This is a topic I haven’t commented on much (apart from my post called A Deeper Compassion: Entering the Transgender Discussion) because of the drama that goes with talking about stuff like this and how people just loooove to argue online, from the safety of their computer screen.

But now…

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Some theories I have about people who have trouble simply loving ALL people and who prefer to keep themselves away from those “other” people:

  • Perhaps there are unfaced issues they have been unwilling to look at within themselves or someone they’re close to.

 

  • Perhaps they, themselves, struggle with something relating to gender or sexuality and have been afraid to admit it to themselves.

 

  • Perhaps they simply need to remind themselves that they’re in no position to judge.

 

  • Perhaps their self-righteousness is a veneer for shame over their own past or present issues.

 

  • Perhaps they don’t really believe they’re loved themselves just as they are.

Nor are these people to be condemned. We’re all here working through our own brokenness, wounds, and stuff. The answer is not judgment, but LOVE. That’s the core of everything Jesus taught: JUDGE LESS. LOVE MORE.

Back to Ellen and Lauren…

Ellen actually picked the song that Lauren sang called “Still Rolling Stones”. Uh-huh, a song about Christ. It’s her favourite one of Lauren’s. Ellen had more grace and kindness towards Lauren than many of the responses have had towards Ellen or Lauren.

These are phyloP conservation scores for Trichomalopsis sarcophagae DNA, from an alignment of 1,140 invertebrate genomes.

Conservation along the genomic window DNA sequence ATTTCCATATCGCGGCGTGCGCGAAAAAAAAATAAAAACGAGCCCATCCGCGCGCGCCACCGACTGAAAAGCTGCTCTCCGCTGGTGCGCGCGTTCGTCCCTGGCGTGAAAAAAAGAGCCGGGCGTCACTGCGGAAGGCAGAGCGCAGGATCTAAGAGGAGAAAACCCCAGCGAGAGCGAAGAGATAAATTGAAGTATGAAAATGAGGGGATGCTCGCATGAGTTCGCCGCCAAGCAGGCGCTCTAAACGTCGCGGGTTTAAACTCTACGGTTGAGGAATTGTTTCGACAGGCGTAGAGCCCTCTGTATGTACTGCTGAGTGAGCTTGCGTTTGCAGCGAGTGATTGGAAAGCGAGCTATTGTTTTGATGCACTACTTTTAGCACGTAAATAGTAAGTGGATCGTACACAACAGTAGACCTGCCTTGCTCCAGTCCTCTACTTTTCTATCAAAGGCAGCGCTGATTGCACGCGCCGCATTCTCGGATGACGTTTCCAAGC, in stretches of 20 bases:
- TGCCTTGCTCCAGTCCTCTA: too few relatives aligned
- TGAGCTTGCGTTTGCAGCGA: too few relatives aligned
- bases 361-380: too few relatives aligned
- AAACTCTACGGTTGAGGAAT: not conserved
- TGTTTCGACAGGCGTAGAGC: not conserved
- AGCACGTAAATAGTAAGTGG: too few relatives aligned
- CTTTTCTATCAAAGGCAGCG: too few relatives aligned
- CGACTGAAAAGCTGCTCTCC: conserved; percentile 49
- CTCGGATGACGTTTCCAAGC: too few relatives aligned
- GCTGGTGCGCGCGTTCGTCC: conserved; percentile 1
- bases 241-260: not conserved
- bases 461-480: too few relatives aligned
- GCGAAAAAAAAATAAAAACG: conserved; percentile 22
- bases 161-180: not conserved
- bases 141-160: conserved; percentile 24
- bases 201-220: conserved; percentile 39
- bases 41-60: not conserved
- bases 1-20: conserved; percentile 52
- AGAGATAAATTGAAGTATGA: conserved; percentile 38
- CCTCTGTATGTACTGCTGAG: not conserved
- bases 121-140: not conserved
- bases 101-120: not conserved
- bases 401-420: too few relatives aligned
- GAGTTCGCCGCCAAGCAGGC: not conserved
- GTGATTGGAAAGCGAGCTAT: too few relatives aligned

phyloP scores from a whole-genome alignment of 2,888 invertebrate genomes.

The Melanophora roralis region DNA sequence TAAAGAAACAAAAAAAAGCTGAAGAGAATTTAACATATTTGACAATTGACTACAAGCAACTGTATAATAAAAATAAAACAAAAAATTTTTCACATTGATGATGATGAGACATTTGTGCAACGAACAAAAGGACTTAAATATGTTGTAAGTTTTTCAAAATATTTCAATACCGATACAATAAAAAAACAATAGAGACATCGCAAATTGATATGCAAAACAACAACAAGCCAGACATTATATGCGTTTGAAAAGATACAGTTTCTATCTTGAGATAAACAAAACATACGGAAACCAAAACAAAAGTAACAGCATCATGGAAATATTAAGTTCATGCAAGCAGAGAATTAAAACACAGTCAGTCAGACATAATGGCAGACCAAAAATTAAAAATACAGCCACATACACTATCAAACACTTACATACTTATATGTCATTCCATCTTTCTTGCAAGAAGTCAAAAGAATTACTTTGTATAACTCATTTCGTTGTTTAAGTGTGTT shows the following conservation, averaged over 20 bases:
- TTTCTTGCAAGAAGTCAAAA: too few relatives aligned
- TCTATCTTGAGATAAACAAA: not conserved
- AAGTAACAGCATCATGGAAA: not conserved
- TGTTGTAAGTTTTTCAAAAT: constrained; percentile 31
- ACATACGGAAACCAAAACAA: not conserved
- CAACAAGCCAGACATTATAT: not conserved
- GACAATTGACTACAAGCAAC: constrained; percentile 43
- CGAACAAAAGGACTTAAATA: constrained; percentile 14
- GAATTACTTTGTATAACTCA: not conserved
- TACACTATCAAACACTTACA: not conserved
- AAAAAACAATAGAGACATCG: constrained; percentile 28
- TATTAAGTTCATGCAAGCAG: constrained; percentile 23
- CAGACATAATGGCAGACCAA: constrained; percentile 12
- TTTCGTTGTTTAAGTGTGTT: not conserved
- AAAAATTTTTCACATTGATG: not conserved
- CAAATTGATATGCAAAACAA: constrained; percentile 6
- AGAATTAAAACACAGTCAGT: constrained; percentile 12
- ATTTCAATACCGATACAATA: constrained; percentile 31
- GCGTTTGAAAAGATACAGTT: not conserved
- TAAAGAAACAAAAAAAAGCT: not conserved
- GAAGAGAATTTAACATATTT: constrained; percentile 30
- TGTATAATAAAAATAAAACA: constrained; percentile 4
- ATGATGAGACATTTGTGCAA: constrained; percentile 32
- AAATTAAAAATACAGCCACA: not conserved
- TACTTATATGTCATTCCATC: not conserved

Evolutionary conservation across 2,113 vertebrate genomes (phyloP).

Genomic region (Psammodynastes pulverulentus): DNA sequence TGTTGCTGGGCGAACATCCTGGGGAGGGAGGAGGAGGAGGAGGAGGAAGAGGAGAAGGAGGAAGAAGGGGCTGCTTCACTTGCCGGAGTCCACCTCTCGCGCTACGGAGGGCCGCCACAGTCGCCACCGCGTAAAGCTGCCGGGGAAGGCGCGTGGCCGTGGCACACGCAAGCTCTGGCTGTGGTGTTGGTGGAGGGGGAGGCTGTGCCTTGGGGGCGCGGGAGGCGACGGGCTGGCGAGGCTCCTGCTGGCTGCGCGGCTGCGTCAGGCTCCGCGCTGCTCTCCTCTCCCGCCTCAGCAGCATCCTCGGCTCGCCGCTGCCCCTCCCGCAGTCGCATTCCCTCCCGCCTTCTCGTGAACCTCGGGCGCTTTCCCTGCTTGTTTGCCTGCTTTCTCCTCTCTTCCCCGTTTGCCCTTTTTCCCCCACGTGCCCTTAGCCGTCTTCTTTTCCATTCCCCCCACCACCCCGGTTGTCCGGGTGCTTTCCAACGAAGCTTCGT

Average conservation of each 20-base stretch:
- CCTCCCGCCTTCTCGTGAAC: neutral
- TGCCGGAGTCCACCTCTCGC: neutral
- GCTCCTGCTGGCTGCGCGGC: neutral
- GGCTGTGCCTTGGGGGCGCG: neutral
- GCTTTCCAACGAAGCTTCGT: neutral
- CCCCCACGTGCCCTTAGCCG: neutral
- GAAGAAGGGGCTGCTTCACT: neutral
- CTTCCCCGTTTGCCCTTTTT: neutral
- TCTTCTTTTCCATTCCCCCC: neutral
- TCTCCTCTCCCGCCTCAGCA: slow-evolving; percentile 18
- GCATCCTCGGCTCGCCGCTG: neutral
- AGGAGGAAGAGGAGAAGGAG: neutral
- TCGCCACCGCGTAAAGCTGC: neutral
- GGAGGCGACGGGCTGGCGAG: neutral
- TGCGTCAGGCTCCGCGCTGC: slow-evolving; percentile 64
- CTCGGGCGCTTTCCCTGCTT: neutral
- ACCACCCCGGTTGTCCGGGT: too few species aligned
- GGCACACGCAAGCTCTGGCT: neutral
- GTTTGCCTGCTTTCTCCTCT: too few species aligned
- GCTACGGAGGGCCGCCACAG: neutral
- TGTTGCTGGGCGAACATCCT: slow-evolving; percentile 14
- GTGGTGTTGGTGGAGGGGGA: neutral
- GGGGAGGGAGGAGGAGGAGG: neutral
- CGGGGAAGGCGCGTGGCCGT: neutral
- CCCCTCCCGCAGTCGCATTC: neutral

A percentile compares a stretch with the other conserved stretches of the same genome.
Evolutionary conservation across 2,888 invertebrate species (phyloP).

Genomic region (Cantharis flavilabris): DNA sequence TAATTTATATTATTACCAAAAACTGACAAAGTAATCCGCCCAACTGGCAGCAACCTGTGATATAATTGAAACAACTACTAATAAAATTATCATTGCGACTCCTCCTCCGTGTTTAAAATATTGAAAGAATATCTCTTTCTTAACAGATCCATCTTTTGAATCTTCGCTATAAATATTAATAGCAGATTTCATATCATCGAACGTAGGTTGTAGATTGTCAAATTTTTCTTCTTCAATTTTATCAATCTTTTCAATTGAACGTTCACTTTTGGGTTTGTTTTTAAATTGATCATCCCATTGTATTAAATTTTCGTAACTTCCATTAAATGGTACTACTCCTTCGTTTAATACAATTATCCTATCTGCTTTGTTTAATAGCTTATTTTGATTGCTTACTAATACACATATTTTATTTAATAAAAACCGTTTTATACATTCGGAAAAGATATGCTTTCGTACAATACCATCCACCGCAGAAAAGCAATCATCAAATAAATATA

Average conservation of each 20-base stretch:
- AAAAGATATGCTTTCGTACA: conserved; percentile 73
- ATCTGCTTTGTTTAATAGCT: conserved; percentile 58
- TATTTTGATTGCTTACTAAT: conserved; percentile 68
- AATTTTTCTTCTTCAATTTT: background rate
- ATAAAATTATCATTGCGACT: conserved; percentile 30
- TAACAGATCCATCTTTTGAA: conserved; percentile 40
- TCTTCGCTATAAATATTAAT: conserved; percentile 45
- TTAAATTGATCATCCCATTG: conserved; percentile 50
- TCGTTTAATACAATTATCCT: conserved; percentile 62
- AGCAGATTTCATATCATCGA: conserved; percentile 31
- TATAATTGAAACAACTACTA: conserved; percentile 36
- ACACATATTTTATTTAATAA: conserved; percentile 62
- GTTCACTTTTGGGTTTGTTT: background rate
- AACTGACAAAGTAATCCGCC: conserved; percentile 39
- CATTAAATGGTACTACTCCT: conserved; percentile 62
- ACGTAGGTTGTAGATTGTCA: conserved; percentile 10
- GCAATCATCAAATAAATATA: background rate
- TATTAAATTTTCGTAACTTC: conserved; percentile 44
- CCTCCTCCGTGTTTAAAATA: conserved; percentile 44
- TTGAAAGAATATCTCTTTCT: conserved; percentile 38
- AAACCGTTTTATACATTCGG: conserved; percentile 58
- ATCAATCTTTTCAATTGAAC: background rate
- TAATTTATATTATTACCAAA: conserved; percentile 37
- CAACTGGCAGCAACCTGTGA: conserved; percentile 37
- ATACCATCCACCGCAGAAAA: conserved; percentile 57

One of my personal favourite things about Ellen — she’s a vegan animal lover who cares more for animals and creation than many Christians do. I sometimes hear about her acts of kindness and can’t help seeing what a kind person she is and how comfortable she makes people feel (like Louis Theroux does). Yet certain people have the audacity to focus on her sexuality rather than her heart?

My guess is that if Jesus had a talk show, he’d have Ellen on as an example of the kind of people he likes hanging out with.

I can anticipate the responses this post could possibly get, one of which could be that Ellen only does good things and has certain people on to increase viewers and for PR. I won’t even comment on that. Or any other negative, just-want-to-argue feedback.

Instead of rejoicing over Lauren being on Ellen, the negative Nellies had to go and start Bible thumping. Ah, well. Lauren will go right on doing what she does so brilliantly – bringing glory to God with her music in both secular and Christian settings, and Ellen will go on doing what she does – touching people’s lives with humour and kindness.

The question isn’t about whether it’s right or wrong to be gay. The question is whether you are going to love others or judge them — because you can’t do both simultaneously.

It’s one of the reasons I wrote this short film script.

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The logline is:  “A compassionate pastor challenges the religious snobs trying to condemn a transgender woman named Sammie. A present day retelling of the good Samaritan parable.”

Every day, we all get to decide whether we’ll choose love or choose judgment when we interact with others.

I know what I’m committed to choosing and I need God’s grace to do so.

To my Christian friends who started sweating as they read this, I love you. To my gay/bi/trans friends, I love you. You’re all precious and I love you all. Period.

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Love,

Monique